Perhaps the most consistent finding from a variety of studies is that there is a positive relationship between the quality of local schools and residential property values of a community or neighborhood. One of the best and most comprehensive reviews is by Jonathan Weiss entitled Public Schools and Economic Development: What the Research Shows (2004). Weiss notes that there are differences in how quality is defined and therefore what specific school attributes indicative of quality increase property values. However, the link is strong irrespective of study differences (e.g., urban vs. suburban settings, neighborhoods of high vs. low incomes, etc.). A search on Zillow indicated that the median home value in Davis is $595,000 vs. $367,000 for Dixon and approximately $316,000 for both Woodland and West Sacramento. While precise data for Davis is unavailable, it is likely that the reputation of DJUSD is one of the most important motivating factors in the decision by many to buy a home in our community. I have heard from countless families that an excellent and caring environment in the Davis public schools is what drew them here when they considered where they wanted to work.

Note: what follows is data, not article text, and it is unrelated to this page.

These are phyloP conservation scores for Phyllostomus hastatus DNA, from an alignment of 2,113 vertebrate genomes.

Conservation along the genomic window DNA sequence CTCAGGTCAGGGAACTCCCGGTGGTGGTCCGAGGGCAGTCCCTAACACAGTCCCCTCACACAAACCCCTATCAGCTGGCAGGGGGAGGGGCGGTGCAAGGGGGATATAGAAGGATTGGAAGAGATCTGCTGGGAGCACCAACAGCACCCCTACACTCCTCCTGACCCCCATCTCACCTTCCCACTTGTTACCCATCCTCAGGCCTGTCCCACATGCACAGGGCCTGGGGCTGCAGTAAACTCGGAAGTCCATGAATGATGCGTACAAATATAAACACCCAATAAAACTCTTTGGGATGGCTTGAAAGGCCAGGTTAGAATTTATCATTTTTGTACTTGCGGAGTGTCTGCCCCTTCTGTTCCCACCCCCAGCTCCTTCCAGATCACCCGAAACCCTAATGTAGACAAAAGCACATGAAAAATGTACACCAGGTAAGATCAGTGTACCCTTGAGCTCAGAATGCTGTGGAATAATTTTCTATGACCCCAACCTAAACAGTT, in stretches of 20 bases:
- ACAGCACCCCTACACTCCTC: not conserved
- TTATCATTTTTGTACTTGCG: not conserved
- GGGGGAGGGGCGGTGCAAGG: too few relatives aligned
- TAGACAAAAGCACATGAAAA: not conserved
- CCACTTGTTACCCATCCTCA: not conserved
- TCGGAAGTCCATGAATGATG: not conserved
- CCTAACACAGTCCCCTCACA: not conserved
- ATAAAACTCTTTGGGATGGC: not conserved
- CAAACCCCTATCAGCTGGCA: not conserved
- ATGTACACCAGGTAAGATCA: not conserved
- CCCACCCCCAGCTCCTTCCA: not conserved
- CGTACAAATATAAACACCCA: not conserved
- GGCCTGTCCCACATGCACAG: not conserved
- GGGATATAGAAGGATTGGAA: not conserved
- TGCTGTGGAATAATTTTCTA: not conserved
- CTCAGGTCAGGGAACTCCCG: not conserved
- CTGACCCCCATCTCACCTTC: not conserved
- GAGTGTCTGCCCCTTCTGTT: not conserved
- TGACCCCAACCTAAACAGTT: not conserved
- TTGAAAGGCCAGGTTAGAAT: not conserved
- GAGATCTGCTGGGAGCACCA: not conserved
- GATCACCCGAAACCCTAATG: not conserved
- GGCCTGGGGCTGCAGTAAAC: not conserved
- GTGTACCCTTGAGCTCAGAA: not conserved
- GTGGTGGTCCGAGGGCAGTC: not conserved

Public school districts are often one of the largest employers in a community. DJUSD has an annual budget of approximately eighty million dollars. The largest fraction of that budget goes toward salaries and benefits. If most of the teachers and staff live in the community in which they work, those dollars have a ripple effect on the local economy. Unfortunately, the high cost of housing in quality school districts can preclude teachers and staff from living in those districts. It would be enlightening to know what percentage of DJUSD teachers and staff live in Davis given its high home prices and whether any long-term trends in the number of teachers and staff able to afford a home within District boundaries are evident. Non-salary dollars also can be spent locally for goods and services. It would also be interesting to know what percentage of non-salary District dollars stay in Davis. Such data would help us better understand one of the direct impacts of our schools on the local Davis economy.